Avoiding the Crowd is Good Bet for Beating the Stock Market
According to a study, shares ‘neglected’ by fund managers generally outperform
New York: US fund managers can enjoy outsize returns by focusing on “neglected” stocks, according to a study published in the latest edition of The Journal of Portfolio Management.
A portfolio that’s long the least crowded and short the most crowded US shares earned an annualized return of just under 19 percent between 1981 and 2012, the study by academics including the University of Windsor’s Ligang Zhong showed. That compares with an annualized return of about 10 percent for the Standard & Poor’s 500 Index over the same period. The study uses a measure of crowding that compares the percentage of each stock held by actively managed mutual funds to trading volume. A high percentage of active fund holdings in a low-turnover stock would result in a high degree of crowding under this method.
“Surprisingly, the abnormal returns can mostly be attributed to the least crowded stocks, which have characteristics resembling stocks neglected by mutual funds,” according to the academics.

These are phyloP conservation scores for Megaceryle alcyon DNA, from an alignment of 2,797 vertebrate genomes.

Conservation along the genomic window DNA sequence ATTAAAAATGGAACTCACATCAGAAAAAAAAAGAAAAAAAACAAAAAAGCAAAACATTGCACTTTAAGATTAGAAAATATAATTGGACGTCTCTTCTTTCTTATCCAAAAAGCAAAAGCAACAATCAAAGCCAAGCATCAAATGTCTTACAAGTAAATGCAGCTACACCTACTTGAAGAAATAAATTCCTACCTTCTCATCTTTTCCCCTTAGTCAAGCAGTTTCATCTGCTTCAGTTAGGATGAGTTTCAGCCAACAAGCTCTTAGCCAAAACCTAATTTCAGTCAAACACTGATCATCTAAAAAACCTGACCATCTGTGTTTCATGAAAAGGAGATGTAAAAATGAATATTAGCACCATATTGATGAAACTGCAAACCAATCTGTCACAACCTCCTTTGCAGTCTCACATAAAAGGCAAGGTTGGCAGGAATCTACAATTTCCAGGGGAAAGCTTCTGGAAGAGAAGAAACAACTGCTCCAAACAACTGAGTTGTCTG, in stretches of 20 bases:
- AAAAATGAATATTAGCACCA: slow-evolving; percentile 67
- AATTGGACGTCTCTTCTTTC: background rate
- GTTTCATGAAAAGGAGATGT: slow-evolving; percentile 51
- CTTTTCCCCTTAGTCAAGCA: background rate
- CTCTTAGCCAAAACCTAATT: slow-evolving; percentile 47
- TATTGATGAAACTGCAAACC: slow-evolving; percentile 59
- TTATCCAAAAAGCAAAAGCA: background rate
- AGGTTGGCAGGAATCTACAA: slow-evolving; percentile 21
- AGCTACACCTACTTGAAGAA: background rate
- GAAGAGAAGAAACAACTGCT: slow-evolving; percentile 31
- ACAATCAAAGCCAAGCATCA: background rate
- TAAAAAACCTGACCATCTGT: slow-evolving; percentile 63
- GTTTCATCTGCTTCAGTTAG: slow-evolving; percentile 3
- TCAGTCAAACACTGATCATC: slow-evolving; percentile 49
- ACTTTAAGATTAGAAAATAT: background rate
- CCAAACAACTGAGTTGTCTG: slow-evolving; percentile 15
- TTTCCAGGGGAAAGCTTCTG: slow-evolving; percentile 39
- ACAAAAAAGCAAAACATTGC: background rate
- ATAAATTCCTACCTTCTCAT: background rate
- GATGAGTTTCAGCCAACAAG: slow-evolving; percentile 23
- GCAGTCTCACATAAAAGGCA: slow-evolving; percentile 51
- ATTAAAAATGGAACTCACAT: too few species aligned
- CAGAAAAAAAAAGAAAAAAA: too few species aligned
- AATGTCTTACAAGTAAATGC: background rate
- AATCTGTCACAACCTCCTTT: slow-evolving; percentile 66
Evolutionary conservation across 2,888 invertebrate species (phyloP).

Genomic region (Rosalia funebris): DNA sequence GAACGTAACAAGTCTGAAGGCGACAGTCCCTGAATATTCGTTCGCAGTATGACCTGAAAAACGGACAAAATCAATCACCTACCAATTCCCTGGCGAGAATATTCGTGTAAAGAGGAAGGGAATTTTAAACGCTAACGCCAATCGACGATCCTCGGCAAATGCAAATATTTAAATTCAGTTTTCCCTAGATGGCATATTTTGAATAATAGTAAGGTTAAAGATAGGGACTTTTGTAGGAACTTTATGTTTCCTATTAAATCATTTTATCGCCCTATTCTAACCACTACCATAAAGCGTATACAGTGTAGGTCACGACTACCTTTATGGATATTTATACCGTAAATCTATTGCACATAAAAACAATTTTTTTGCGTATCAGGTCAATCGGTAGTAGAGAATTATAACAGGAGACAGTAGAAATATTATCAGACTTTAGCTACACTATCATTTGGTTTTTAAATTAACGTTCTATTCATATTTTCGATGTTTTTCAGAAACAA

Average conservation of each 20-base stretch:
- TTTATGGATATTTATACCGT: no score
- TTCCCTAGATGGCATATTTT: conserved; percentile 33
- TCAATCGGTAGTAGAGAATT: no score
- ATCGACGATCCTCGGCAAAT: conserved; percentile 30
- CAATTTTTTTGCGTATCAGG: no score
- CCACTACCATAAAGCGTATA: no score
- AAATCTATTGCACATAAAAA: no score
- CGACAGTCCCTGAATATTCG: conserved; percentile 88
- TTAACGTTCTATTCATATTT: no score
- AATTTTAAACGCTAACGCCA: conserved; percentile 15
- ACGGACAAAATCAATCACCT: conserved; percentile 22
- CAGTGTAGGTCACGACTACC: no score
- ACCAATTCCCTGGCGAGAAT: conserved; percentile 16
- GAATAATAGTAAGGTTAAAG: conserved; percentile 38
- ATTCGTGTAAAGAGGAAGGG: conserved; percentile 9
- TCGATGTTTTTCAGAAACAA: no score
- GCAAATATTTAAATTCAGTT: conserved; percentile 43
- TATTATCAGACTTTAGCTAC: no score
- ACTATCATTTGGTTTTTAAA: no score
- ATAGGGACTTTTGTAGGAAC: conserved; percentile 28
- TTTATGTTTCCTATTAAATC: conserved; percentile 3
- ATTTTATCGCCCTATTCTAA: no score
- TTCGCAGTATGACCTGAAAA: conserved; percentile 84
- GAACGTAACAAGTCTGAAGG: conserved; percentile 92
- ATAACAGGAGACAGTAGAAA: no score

The most crowded stocks tend to be the smaller-cap value shares which are heavily invested in by active funds, while the least crowded are larger-cap growth stocks with lower investment from mutual funds. These least crowded shares are covered by fewer analysts and owned by fewer active fund managers, but they have slightly higher turnover, the study showed.
“The implication is that there is limited information about these stocks and mutual funds are not paying much attention to them,” the authors wrote. Active fund managers have been struggling to hang on to assets as investors abandon them for index-tracking passive funds. In the first half of 2017, flows out of active and into passive funds reached nearly $500 billion.